Kids and farming (even if it’s a little hobby farm) do go together.
It is incredibly rewarding for the little farmer, while also being a great way to teach valuable life skills and teach them about who God is, and what he is capable of. Farming can also be used to give kids a hands-on education when it comes to teaching math skills, scientific concepts, health, and nutrition.
Yes, the benefits are obvious—to parents. But sometimes it takes a bit of effort to get the kids on board. Oh, they’re almost always willing to get started, but it’s the ‘staying with it’ that trips them up. When chores become too chore-ish instead of fun, things can get…
Let’s not talk about that. Instead, let’s take a look at some tried and true methods parent-farmers have used to keep their kids focused and on task.
Rules for successful farming for kids
Start small and make sure your kids have a say in what type of farming projects they take on. For example, if they really don’t like spending time in the garden, consider letting them raise chickens for egg production, feed out a steer to supply meat for your family. If animals aren’t their interest, how about a beehive or two, choosing a crop that is not as labor-intensive such as sunflowers for cut flowers, or birdseed and strawberries.
Even if, like me, farming is part of your family’s livelihood, still consider giving your kids the option to start their own small-scale venture if they want to.
Viewing their little mini farm as a job will allow them to receive the benefit of training, instruction, supervision, and the proper tools and equipment for success. This includes teaching them about start-up costs, expenses and income, and profit and loss.
Help your kids succeed by providing opportunities to do so. Help them set up a booth at the farmer’s market. Advertise their products for sale on your social media. Allow them to spend time with other kids who are interested in agriculture by joining or starting a 4-H club or gardening/livestock group in your homeschool co-op.
Don’t micro-manage. Let them do the work and make the decisions. You only need to step in in the case of danger, disaster, or emergency. For example, if there is a health issue with the livestock, don’t leave your child to figure it out on their own. Or if a predator is causing chaos, help your child construct a safe place for their animals.
Praise and celebrate their success. Make sure criticism is constructive and leads toward positive change, and don’t come behind them cleaning up their messes or mistakes.
The invaluable life lessons farming has to offer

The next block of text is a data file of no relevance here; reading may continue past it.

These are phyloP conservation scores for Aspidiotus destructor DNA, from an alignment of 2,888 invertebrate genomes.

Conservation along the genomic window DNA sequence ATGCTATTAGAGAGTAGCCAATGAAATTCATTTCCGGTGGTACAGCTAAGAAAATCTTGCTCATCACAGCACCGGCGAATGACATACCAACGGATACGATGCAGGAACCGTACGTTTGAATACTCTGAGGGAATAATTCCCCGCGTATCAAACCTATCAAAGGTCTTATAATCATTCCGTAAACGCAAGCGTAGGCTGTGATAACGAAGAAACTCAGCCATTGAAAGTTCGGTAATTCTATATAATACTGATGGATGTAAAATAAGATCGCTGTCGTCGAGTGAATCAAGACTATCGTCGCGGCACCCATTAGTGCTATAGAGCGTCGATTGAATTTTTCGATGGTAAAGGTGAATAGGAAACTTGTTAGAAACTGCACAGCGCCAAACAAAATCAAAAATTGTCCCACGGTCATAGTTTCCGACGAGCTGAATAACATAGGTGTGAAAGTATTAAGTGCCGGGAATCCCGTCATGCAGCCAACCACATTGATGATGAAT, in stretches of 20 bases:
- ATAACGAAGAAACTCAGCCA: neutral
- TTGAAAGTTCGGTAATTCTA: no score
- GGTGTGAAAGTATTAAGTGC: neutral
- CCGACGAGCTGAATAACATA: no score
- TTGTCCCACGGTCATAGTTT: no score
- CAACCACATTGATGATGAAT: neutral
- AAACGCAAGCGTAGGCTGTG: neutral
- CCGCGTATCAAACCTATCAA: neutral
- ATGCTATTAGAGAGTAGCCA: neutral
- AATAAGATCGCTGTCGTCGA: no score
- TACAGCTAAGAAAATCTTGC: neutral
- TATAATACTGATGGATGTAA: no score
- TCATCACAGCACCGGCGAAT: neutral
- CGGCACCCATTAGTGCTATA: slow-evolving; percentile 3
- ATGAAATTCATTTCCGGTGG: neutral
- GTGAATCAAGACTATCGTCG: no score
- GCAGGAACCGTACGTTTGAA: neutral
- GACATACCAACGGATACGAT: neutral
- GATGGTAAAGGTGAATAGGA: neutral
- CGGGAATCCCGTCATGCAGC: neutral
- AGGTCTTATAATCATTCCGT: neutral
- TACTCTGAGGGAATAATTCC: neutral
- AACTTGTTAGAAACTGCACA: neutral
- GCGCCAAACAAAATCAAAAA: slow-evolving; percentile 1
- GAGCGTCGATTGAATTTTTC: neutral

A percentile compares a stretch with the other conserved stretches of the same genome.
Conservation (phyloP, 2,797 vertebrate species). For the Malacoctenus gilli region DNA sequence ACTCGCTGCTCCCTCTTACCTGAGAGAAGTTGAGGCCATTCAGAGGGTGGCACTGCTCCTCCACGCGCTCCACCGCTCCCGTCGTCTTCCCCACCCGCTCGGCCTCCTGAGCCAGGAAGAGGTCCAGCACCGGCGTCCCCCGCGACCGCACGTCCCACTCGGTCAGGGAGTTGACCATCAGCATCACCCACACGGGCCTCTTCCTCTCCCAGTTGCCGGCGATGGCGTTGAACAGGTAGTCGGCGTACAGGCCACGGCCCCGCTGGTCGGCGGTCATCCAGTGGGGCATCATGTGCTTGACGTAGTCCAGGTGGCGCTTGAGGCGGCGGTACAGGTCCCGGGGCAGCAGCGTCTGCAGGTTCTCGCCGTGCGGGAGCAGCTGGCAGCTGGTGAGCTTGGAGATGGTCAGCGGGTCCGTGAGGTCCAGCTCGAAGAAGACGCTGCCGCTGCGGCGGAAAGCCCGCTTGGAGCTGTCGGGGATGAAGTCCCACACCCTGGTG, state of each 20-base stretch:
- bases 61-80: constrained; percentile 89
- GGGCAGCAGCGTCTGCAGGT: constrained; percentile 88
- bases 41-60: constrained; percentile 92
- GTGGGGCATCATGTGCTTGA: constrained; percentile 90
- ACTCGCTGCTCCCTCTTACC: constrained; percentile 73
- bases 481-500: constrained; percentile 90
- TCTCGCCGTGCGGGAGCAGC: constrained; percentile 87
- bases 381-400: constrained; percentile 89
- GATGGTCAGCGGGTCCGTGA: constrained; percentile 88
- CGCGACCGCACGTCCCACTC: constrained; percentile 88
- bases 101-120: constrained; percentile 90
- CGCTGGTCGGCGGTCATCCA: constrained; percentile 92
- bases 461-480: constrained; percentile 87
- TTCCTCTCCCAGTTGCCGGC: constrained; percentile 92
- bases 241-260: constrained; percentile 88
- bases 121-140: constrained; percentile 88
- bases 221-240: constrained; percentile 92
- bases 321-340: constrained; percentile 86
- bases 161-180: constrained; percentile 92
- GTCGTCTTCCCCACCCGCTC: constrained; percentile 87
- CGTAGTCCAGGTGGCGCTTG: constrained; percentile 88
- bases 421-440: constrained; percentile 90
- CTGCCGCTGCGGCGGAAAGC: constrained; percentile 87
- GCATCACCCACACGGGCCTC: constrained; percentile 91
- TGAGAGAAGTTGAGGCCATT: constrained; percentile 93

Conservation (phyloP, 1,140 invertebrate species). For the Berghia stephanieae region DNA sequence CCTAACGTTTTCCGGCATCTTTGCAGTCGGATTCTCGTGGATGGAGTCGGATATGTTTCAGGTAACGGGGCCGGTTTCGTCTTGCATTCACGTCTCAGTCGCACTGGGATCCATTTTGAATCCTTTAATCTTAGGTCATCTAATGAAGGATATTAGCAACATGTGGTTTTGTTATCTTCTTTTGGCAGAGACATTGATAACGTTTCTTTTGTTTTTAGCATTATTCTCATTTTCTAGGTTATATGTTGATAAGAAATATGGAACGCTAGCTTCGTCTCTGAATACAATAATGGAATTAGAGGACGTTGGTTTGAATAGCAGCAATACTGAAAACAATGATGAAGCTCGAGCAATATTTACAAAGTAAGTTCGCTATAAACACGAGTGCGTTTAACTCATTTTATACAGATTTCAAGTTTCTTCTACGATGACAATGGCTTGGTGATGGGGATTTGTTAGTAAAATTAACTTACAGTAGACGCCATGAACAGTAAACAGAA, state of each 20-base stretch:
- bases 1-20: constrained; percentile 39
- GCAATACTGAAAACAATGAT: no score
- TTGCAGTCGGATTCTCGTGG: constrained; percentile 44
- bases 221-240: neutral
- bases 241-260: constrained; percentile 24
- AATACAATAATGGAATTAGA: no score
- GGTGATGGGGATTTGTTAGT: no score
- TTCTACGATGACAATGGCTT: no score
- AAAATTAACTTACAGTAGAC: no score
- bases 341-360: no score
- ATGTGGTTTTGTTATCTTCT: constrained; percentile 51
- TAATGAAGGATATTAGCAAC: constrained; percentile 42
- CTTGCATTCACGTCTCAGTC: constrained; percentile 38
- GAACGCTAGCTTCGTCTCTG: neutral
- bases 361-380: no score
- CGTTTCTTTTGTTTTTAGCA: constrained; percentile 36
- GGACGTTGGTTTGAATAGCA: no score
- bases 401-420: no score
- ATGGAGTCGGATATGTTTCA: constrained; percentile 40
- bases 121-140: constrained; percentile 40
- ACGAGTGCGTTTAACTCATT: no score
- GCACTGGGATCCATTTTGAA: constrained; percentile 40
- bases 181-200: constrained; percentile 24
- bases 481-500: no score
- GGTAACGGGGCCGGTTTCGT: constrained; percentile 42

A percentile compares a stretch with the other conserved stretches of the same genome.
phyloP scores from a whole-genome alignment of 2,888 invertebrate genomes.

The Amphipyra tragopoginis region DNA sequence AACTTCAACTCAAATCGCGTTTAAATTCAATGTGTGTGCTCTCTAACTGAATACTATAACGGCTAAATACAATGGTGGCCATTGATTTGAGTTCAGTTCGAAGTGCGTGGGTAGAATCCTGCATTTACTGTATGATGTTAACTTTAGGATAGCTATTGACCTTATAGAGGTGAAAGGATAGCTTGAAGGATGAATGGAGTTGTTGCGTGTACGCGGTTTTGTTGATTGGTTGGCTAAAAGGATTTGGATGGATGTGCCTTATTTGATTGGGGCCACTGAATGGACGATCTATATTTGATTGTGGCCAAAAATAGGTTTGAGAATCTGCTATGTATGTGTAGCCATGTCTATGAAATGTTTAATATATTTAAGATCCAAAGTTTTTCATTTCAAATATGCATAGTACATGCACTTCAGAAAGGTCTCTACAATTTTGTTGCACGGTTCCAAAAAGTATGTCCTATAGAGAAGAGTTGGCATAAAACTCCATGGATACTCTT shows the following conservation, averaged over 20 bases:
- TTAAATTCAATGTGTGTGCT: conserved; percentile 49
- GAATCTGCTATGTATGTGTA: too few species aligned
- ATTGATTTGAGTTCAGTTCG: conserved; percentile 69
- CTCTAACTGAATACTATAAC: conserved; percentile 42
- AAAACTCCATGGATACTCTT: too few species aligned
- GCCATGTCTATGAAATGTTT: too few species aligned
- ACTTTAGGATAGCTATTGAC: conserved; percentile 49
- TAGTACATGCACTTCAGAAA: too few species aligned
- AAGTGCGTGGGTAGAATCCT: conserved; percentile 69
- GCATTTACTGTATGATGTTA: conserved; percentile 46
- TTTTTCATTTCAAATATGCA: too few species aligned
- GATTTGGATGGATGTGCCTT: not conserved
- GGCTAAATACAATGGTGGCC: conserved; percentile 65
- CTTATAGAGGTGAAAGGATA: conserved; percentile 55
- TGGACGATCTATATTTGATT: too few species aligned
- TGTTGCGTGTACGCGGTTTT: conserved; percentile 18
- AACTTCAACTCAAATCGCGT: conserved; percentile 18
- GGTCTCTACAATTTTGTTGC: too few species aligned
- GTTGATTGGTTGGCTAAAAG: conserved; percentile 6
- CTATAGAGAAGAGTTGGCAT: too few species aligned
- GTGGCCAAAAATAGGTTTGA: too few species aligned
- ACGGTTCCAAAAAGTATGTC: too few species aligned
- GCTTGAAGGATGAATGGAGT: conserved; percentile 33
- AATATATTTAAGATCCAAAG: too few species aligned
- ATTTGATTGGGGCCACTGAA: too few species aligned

Now let’s look at the life lessons farming has to teach. Most of these lessons cannot bring the depth of understanding or appreciation and respect when taught anywhere else or by any other means than the farm.
Life and death are real, and we all experience both. Plants live and die. Some produce, while others don’t. Some livestock are born to be used for food. Some livestock are born but die because they are not viable. Most, however, live to fulfill its purpose to reproduce or supply other products. These are hard lessons, but ones that need to be taught.
Most of the time you get out of something what you put into it, and this is true of your child’s farming venture. They will gain or lose from the effort (or lack of it) they put into their project 0- these are important life lessons. These basic truths also teach children respect, patience, work ethic, appreciation for the hard work of others, and the value of money management.
There is a time for everything. If we plant too soon, the cold stunts the plants. If we plant too late, they are too tender to thrive in the hottest days of summer. If we breed our livestock at certain times, the nutritional value of the grass and forages aren’t what they should be, so milk production and growth rates for their babies are low.
The farmer has to invest money to make money. They cannot starve a profit out of their animals, one has to feed them to help them grow. They cannot always wait for rain to water the garden or else it might wither and produce nothing. The farmer has to invest in planting flowers and plants to provide bees with pollen. They have to have proper shelter and fencing to keep the animals and property safe.
See? Farming and kids DO go together, and how better to truly know that than hear from some kid-farmers themselves!…
“I cannot imagine growing up any other way than on the farm. I’m thankful every day that’s the life my parents gave us and that I can now do the same for my kids.”Jacob
“Me and my nanna love to work in the garden. I help her pick beans when I am at her house. And she lets me eat the little yellow tomatoes and strawberries I pick. She teaches me about how to be gentle with the plants and how to pick weeds instead of the good plants.”Esther
“When I was a kid, I hated pulling weeds in the garden. I think I would have eaten dirt to get out of it. But now I don’t mind it at all. I remember what my mom’s gardens always looked like and I want mine to look that way, too. Plus, now I know that the weeds steal from the plants, so I don’t let the weeds get the best of me.”Olivia
“Sometimes I think it might be nice to live in town so there would be other kids besides my sisters to play with. And it wouldn’t be a big deal to go to the store or take a vacation somewhere besides a fair to show my livestock. But when I go to a friend’s house to play and when I remember all the fun I have with the other 4-H kids, the awards I’ve won, and all the things I get to see and do at the fairs we go to, I am glad I’m a farm kid. I wouldn’t know how to be anyone or anything else.”Emma